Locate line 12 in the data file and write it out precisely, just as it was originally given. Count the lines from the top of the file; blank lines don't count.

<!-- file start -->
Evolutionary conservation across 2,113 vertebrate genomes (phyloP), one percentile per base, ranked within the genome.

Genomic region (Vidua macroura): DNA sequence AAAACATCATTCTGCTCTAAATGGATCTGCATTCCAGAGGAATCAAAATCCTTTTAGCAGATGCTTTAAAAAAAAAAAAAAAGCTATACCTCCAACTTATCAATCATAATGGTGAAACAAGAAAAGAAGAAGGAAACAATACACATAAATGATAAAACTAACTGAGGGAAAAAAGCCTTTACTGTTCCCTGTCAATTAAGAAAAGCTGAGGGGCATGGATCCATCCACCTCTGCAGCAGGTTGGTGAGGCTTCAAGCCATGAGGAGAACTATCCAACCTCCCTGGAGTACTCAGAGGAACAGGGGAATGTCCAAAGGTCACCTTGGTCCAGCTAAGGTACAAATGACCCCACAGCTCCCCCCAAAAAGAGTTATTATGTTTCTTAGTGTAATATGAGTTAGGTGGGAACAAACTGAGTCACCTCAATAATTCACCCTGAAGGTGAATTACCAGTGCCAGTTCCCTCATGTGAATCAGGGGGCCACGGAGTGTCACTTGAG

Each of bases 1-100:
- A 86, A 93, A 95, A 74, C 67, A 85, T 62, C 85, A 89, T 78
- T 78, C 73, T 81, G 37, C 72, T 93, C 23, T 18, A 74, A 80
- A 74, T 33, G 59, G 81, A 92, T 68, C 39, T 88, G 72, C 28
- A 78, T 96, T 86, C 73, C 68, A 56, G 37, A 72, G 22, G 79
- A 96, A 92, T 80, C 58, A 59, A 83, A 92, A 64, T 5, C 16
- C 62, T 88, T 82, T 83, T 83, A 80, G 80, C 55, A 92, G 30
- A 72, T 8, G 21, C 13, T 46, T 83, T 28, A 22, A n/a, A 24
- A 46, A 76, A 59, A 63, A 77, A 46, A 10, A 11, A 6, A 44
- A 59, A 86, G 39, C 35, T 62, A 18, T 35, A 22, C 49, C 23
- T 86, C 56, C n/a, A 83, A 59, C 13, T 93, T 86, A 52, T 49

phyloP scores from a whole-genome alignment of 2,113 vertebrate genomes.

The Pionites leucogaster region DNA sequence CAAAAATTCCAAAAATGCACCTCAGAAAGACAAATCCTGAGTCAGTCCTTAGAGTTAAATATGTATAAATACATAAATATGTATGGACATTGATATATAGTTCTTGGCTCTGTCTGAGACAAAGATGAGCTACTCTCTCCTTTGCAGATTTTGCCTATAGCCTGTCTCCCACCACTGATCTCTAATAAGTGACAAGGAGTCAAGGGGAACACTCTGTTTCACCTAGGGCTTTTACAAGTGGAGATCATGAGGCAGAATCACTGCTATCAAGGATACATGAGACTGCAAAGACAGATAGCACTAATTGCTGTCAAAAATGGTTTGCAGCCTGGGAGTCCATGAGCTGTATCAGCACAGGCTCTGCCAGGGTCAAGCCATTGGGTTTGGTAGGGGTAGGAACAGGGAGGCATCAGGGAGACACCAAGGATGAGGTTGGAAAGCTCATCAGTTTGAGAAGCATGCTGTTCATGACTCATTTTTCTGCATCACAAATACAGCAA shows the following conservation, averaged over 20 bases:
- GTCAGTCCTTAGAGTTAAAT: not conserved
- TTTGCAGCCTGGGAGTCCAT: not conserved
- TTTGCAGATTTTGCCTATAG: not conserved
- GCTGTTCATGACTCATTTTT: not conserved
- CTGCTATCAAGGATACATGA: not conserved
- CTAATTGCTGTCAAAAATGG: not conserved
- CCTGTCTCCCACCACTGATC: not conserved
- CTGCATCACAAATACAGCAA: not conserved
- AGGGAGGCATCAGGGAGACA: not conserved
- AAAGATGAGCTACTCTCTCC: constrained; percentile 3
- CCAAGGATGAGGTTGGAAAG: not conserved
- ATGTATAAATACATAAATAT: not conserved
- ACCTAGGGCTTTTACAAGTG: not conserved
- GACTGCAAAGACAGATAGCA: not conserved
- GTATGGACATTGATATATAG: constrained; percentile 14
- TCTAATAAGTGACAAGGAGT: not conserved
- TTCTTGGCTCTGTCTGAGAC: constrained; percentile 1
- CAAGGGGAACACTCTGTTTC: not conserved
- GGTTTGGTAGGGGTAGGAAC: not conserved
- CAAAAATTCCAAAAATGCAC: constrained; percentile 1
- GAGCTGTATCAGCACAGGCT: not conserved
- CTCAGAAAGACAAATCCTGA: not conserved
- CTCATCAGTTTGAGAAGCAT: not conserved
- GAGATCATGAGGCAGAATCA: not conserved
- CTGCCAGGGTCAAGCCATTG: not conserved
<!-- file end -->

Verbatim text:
- A 59, A 86, G 39, C 35, T 62, A 18, T 35, A 22, C 49, C 23